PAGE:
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2023 Bookish Books Reading Challenge

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30 / 30 books. 100% done!

20 Books of Summer 2023

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17 / 20 books. 85% done!

2023 Literary Escapes Challenge

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2023 Historical Fiction Reading Challenge

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2023 POPSUGAR Reading Challenge

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Booklist Queen's 2023 Reading Challenge

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52 / 52 books. 100% done!

2023 52 Club Reading Challenge

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52 / 52 books. 100% done!

2023 Build Your Library Reading Challenge

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40 / 40 books. 100% done!

2023 Pioneer Book Reading Challenge

29 / 40 books. 73% done!

2023 Craving for Cozies Reading Challenge

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2023 Medical Examiner's Mystery Reading Challenge

Book Bingo Reading Challenge

20 / 25 books. 80% done!

2023 Pick Your Poison Reading Challenge

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109 / 109 books. 100% done!

Children's Book Reading Challenge...For Adults!

Monday, December 12, 2011

Bleed Too Plotless, Pointless

(Image from Barnes & Noble)

It may be the season of good tidings and great joy, but I've been stuck in bleak, depressing YA drama-land. Thank goodness this stuff's fiction. At least I hope it's mostly made up - otherwise, the teenage world is a scary, hopeless to be. I appreciate the raw honesty in these books, it's just that wow, they're unsettling. Maybe I should stick with cheesy, Christmas tearjerkers instead? Yeah, like that's gonna happen.

Take Bleed by Laurie Faria Stolarz, for instance. The book's about a group of kids, mostly high school juniors, who are floundering around one summer trying to fill the emptiness in their lives. Nicole Bouchard's spending her school-less days obsessing over Sean O'Connell, who just happens to be going out with her best friend, Kelly Pickerel. Meanwhile, Kelly's in California, conveniently forgetting to call Sean while she sneaks out to meet the 21-year-old ex-con she's been secretly writing to for the last 5 years. Maria Krito's got only one thing on her mind: cutting. Just like her mother's boyfriend uses Maria to get what he wants, she uses other people to help her feel something. Anything. The problem is, not everyone wants to pierce her flesh with a safety pin. So, she convinces them. Derik LaPointe's a player, Joy just wants to be loved, and poor Sadie Dubinski - she wants to be accepted so badly that she's willing to do anything, even cut Maria, just to belong. And then there's Mearl Aremian. No one knows what to make of her, least of all herself. As the kids' paths cross and re-cross one sweltering summer in Salem, Massachusetts, they're lives become increasingly more interesting.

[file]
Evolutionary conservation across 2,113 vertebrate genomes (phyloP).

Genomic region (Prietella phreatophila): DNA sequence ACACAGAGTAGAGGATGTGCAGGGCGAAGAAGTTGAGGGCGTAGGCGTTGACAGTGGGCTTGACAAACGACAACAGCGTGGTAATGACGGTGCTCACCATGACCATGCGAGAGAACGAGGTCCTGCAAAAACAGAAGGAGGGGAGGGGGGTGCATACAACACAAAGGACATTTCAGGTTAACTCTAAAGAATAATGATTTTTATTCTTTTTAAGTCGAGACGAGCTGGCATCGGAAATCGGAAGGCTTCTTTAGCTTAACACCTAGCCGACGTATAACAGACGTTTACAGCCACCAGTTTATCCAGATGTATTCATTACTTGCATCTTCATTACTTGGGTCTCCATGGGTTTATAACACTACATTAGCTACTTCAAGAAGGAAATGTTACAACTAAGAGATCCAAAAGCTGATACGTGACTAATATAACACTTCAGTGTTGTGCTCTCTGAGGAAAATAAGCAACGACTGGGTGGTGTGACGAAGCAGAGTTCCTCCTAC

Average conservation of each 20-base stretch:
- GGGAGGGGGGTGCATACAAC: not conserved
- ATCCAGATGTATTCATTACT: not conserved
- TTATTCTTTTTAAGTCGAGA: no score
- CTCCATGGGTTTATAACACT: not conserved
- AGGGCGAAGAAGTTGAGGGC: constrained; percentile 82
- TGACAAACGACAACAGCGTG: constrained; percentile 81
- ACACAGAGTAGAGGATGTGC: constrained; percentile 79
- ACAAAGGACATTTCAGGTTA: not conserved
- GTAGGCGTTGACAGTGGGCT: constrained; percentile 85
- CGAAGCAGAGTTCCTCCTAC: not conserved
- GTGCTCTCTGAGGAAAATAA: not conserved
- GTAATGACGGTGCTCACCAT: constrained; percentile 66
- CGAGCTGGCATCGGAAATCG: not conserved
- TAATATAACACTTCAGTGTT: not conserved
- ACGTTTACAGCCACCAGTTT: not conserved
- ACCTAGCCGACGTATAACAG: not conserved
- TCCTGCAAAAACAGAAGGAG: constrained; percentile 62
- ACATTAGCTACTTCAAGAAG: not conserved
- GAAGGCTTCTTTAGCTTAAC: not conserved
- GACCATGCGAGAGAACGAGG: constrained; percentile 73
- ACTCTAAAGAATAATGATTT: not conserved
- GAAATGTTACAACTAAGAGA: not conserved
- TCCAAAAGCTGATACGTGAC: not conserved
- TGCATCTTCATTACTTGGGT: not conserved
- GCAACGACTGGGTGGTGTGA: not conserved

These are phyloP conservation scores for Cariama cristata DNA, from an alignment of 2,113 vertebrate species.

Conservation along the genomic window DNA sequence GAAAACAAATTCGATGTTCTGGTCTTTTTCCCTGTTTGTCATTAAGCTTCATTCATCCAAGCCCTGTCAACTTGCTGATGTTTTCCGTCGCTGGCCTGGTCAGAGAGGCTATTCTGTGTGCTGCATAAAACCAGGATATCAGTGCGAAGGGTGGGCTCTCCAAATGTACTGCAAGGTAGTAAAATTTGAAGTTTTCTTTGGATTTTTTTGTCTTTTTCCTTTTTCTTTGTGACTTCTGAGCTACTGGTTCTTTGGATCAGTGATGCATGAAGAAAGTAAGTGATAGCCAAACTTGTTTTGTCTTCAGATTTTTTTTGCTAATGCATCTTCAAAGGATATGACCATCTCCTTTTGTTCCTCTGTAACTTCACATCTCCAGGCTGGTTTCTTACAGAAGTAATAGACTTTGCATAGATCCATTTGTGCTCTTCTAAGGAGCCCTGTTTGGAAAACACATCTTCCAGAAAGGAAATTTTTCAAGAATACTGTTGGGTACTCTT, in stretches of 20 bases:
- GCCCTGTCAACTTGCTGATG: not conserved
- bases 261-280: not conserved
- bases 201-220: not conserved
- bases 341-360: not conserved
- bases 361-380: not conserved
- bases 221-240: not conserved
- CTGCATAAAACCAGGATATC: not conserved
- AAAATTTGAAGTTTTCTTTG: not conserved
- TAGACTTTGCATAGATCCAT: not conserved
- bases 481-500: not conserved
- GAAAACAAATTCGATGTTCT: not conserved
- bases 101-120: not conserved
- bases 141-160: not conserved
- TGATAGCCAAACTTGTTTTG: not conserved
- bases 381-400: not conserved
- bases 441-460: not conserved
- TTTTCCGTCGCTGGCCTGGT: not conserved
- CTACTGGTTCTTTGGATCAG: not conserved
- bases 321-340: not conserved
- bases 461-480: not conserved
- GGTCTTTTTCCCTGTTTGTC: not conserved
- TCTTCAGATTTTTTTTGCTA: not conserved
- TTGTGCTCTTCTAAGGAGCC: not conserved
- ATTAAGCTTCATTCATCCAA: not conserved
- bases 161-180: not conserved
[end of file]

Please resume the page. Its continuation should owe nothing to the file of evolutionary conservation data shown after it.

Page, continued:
The back cover of this book offers very little in the way of story description, which makes sense since the novel itself has no discernable plot. Unfortunately, this aimlessness makes the whole book seem kind of ... pointless. I mean, yes, it's illuminating in some ways and yes, it kept me reading and, yes, I cared about the characters (some of them, anyway), but, overall, it's a depressing read that doesn't offer much in the way of hope or positivity. The writing's solid, but that just isn't enough in this case - I wanted plot, I wanted purpose, I wanted some kind of powerful message. And none of that shows up in Bleed. Bummer.

(Readalikes: Hm, I don't know. Nothing's really coming to mind. Any ideas?)

Grade: C

If this were a movie, it would be rated: R for strong language, sexual content and intense situations

To the FTC, with love: I received a finished copy of Bleed from the generous folks at Hyperion Teen. Thank you!


  1. Eep, I must say, this sounds absolutely disturbing :s I just can't read books about stuff like that (the cutting and the safety pins), it's like watching a scary movie, the images stay in my brain, haunting me :(

  2. Sheesh! This book sounds depressing! If it had, had a message or good plot it might have been worth it but without one it sounds awful!

  3. Iben - Definitely disturbing. It makes my heart ache (and my stomach turn) to think there are teens out there who really do live like that.

    Jenny - Exactly! I can stomach disturbing books as long as they're disturbing in a purposeful way. Or a hopeful way. Or something that's more than just disturbing disturbing, you know?


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